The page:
Canopy Growth Corp’s (TSX: WEED) (NYSE: CGC) Bruce Linton came under fire yesterday across social media for his actions related to his stock options. The Co-CEO of the company cashed out roughly a third of his options holdings, across a variety of strike prices.
While many on social media were quick to criticize the move, stating that it suggested Linton viewed the company as having hit a top, others were more lenient. Arguments backing Linton’s actions suggest that he deserves to be paid for the success he has brought to Canopy Growth, being that it is presently the sector leader in many regards.
Linton is thus stuck in an age old conundrum that many executives find themselves within. While they have elected to receive compensation in the form of company equity to reduce the cash impact and provide incentive for performance, executives are hesitant to exercise and collect their pay due to potential signaling.
So goes the catch-22.
The negative sentiment towards the Co-CEO’s actions was further fueled by the financial figures put out last week by the company. Canopy Growth’s figures discreetly identified that the firm is losing market share in three out of four segments, with only recreational oils obtaining a larger portion of the market. While revenues were up for the quarter, $24 million consisted of “other revenue”, i.e. revenues from non-cannabis products such as merchandise and extraction services. Coupled with Linton’s selling, it’s not an overall good look for the company.
While Linton’s selling has been a cause of concern for many shareholders, other sector players have seen positive signaling as a result of members of management buying near yearly lows. Vivo Cannabis (TSXV: VIVO) is one such example, a cultivator based in Ontario. The firm has seen the CEO, CFO, and several directors purchase a combined 464,000 shares in the open market over the last week, signaling to investors that they believe in the company’s direction and that this is a momentary downturn.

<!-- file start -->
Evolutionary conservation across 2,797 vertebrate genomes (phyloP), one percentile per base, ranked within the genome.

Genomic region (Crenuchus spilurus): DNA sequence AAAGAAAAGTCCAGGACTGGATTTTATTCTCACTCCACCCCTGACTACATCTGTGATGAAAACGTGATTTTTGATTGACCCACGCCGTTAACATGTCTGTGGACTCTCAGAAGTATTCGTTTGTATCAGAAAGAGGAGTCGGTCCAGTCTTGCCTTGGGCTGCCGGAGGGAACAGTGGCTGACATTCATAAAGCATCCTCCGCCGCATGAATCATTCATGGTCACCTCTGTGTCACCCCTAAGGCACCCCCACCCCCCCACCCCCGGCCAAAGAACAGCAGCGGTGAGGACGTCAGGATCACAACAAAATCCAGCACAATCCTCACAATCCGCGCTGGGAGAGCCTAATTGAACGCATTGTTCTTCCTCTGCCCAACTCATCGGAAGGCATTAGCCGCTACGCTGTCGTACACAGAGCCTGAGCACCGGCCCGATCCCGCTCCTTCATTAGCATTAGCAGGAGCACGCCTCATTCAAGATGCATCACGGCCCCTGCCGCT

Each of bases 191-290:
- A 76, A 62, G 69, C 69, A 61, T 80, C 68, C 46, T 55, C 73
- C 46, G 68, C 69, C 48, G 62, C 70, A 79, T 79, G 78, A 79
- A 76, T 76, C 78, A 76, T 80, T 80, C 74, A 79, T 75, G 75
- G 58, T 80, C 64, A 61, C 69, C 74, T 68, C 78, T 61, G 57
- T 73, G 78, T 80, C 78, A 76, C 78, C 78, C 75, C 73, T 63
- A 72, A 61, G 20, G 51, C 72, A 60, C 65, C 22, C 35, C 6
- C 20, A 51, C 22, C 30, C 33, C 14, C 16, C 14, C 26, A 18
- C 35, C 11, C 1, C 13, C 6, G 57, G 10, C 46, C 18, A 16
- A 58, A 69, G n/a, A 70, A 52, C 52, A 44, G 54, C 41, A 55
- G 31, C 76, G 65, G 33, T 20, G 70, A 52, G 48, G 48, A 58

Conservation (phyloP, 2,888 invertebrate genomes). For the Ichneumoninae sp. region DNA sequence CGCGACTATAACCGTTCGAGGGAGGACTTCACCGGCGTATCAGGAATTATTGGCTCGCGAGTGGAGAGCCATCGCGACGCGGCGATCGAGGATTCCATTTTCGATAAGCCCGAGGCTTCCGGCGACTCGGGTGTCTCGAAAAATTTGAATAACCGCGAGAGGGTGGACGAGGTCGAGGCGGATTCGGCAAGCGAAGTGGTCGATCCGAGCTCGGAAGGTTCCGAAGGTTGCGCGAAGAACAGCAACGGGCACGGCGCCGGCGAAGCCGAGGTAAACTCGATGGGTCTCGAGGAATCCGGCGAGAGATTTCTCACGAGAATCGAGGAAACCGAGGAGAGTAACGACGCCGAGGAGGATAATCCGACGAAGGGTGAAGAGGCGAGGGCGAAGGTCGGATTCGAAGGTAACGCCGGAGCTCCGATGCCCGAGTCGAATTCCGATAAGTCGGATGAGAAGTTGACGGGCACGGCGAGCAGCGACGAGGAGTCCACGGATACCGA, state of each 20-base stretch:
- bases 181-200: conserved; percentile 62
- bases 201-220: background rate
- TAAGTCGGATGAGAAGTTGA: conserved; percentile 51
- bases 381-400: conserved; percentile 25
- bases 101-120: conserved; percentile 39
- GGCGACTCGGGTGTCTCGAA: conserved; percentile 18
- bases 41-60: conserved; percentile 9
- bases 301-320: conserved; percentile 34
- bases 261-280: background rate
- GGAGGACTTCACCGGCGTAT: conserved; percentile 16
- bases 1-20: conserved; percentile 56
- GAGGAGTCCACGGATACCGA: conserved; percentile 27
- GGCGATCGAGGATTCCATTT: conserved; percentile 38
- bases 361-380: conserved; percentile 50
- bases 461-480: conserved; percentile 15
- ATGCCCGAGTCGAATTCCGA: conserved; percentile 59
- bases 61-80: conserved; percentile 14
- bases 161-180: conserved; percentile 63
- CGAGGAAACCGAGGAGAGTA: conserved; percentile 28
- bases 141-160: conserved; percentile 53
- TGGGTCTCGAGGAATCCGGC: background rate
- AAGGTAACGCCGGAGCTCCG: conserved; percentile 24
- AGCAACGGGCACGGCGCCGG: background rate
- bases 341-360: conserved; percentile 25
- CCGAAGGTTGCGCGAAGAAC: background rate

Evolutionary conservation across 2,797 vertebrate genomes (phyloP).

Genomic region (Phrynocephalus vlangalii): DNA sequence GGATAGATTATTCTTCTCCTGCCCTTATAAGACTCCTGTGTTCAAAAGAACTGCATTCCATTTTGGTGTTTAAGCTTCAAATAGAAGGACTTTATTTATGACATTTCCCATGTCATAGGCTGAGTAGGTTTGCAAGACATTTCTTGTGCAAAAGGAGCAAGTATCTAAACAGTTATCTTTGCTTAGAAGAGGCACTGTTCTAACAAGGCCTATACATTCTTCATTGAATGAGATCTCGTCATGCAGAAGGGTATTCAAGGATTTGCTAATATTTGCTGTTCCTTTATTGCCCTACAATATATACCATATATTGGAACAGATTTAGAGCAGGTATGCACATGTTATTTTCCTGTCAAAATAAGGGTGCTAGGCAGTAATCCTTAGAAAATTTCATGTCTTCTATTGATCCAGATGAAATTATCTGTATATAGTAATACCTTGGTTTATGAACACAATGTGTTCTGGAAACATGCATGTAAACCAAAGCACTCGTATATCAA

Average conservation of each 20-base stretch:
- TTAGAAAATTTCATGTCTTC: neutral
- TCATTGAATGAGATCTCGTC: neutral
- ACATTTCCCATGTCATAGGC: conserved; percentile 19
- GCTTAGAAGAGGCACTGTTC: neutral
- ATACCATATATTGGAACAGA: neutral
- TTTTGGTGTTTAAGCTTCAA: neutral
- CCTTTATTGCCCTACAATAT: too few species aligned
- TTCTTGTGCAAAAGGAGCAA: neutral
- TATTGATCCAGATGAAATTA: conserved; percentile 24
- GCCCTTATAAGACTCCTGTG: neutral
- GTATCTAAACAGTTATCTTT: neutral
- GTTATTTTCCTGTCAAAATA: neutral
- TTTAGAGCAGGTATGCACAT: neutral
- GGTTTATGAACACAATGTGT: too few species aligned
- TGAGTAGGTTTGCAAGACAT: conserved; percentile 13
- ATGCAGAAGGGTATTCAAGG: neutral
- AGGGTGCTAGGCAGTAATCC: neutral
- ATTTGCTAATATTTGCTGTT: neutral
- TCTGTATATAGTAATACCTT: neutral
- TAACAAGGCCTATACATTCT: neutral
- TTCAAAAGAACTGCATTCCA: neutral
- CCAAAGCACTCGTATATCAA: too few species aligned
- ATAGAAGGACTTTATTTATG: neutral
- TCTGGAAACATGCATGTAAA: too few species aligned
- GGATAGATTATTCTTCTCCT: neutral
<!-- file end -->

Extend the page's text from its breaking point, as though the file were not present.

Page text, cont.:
Aura Health (CSE: BUZZ) is another company that has seen recent insider buying. A direct competitor to Canopy in Germany, Aura is only one of four public companies that owns a pharmaceutical distributor in the German country that is focused on the importation of cannabis. The firm saw director David Posner buy 300,000 shares in the open market last week, signaling his confidence in the operational ability of the company.
While investors weigh heavily on the actions of executive teams for the selling of company shares, it should be strongly noted that often times, this is the largest portion of executive compensation. Black out periods can add additional difficulty for these individuals when it comes to accessing compensation, and it can make things appear worse than they are, such as the current situation Linton finds himself within.
Information for this briefing was found via Canadian Insider, VIVO Cannabis and Canopy Growth Corp. The author has no securities or affiliations related to this organization. Not a recommendation to buy or sell. Always do additional research and consult a professional before purchasing a security. The author holds no licenses.
FULL DISCLOSURE: Aura Health is a client of Canacom Group, the parent company of The Deep Dive. The author has been compensated to cover Aura Health on The Deep Dive, with The Deep Dive having full editorial control. Not a recommendation to buy or sell. Always do additional research and consult a professional before purchasing a security.
As the founder of The Deep Dive, Jay is focused on all aspects of the firm. This includes operations, as well as acting as the primary writer for The Deep Dive’s stock analysis. In addition to The Deep Dive, Jay performs freelance writing for a number of firms and has been published on Stockhouse.com and CannaInvestor Magazine among others.